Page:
New wearable sensor measures skin hydration

Man drinking water - Blog image

Sensors are sophisticated devices that are frequently used to detect and respond to signals. A new wireless sensor developed by engineers at the University of California, Berkeley, can measure skin hydration.

Your sweat can tell you more than you think. The sensor, designed to be incorporated in a chest patch or in a watch on the wrist, measures the metabolites and electrolytes in sweat. It alerts the user to hydration levels, as well as fatigue, and dangerous body temperatures. Its potential in lifestyle and medical applications is huge.

Principal investigator at the University of California, Professor Ali Javey, was quoted in the Berkeley News, “human sweat contains physiologically rich information, thus making it an attractive body fluid for non-invasive wearable sensors.” It is thought that the sensor will be extremely useful for those working in extreme temperatures.

The device will be able to track the hydration levels of those working in heated conditions, such as military personnel, athletes and firefighters. It also has great potential for non-invasive tracking of hydration in medical patients and the elderly. The sensors measure glucose and lactate, and the electrolytes sodium and potassium, as well as skin temperature. Monitoring hydration levels this closely in real time will allow intervention before a health problem arises.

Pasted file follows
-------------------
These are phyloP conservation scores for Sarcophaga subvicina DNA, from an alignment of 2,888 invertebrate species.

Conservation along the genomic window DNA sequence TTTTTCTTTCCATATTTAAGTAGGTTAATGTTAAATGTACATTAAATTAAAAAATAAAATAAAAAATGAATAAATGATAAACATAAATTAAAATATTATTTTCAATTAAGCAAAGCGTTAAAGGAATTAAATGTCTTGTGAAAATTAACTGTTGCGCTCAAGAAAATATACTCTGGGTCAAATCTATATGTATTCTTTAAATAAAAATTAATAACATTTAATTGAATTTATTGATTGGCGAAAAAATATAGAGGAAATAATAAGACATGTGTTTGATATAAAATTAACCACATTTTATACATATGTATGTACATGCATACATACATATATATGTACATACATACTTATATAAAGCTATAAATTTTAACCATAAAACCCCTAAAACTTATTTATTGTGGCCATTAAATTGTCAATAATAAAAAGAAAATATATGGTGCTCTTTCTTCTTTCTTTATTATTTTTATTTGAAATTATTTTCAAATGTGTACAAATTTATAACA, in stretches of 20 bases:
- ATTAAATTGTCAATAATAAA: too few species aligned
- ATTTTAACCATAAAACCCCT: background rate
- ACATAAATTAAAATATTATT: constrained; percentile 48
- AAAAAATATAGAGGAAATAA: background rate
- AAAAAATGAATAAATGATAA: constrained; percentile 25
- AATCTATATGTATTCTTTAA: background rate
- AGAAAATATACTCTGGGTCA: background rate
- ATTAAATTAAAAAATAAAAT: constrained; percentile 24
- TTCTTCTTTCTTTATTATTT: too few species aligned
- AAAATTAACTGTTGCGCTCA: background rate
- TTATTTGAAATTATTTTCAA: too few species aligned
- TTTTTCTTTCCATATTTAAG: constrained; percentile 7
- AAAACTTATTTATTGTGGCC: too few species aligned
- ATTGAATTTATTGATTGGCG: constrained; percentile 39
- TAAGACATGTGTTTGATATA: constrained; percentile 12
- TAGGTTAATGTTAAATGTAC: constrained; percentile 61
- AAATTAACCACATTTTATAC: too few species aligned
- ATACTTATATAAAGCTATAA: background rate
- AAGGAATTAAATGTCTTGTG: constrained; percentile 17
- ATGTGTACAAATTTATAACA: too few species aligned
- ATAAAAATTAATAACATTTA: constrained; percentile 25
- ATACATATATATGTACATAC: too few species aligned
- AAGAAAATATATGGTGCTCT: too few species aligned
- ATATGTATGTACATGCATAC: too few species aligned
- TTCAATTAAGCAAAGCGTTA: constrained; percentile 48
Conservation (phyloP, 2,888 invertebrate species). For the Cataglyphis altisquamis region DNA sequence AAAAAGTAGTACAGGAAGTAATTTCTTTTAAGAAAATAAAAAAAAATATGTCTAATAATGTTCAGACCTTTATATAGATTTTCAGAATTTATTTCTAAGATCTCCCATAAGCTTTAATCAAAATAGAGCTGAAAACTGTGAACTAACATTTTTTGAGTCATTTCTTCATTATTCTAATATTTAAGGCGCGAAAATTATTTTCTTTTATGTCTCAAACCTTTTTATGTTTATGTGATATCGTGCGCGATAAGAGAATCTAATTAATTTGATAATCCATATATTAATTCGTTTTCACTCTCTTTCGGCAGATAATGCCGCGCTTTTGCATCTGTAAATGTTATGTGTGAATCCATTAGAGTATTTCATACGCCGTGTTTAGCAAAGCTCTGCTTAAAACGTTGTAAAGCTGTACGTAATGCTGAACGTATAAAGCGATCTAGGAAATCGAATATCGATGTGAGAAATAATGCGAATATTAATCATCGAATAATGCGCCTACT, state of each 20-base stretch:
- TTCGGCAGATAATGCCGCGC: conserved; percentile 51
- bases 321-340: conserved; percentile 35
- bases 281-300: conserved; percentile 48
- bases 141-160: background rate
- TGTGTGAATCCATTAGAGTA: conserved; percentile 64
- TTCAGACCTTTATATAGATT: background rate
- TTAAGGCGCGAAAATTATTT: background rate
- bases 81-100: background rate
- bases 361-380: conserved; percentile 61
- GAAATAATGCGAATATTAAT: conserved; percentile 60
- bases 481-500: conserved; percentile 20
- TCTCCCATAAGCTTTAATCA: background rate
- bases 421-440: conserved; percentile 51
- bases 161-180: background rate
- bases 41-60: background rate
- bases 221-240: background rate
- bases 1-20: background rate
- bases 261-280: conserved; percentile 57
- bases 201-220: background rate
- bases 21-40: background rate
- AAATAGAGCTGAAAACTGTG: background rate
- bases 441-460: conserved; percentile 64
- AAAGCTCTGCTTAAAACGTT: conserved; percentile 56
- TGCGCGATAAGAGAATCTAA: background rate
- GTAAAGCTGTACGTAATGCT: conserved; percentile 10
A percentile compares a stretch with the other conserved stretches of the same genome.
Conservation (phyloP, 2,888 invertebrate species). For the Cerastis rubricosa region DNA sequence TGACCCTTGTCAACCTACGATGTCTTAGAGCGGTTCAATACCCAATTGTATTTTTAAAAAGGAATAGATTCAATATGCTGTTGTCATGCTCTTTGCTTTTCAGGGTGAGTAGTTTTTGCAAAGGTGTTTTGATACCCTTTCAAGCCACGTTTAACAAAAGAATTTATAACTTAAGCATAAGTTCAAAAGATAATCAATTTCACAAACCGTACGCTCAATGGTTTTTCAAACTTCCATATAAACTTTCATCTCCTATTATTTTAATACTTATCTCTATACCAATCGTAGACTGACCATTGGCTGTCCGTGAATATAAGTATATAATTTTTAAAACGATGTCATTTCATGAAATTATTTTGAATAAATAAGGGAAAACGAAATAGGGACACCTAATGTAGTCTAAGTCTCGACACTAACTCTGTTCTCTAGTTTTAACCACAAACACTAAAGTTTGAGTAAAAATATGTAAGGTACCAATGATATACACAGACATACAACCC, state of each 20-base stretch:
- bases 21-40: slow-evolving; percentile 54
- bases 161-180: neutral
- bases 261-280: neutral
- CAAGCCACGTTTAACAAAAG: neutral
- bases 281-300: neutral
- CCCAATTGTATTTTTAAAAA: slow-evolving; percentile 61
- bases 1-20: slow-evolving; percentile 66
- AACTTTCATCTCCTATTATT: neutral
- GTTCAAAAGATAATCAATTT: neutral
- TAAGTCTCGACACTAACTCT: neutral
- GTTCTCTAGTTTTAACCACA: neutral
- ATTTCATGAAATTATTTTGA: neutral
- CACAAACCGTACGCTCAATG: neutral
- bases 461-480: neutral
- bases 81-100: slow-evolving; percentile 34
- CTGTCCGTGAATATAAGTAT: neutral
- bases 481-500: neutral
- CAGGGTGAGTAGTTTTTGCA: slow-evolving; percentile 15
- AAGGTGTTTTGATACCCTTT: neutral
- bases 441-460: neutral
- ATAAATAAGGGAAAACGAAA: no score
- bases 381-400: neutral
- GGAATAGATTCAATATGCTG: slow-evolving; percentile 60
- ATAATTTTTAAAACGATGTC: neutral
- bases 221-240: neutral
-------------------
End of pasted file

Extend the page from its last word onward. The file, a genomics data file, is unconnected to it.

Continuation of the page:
A report in the New Scientist says “Javey envisages it as being more than a gadget for fitness fanatics.” A quote from Javey says “We’re trying to use these for clinical studies, for patients, for elderly people, and for people with depression.”

The NC State News gave details of the mechanics as thus, “the sensor consists of two electrodes made of an elastic polymer composite that contains conductive silver nanowires. These electrodes monitor the electrical properties of the skin. Because the skin’s electric properties change in a predictable way based on an individual’s hydration, the readings from the electrodes can tell how hydrated the skin is.”

Skin’s electric properties change in relation to its hydration and electrodes in the sensor are able to measure that. Researchers tested the sensor on a variety of artificial skins in the laboratory and found results were just as accurate as large hydration monitors that work in a similar way.

It’s relatively inexpensive to produce. The sensor itself costs as little as one dollar, and manufacturing costs for it to go in a wearable device make it no more expensive than current market prices for the popular Fitbit activity trackers.

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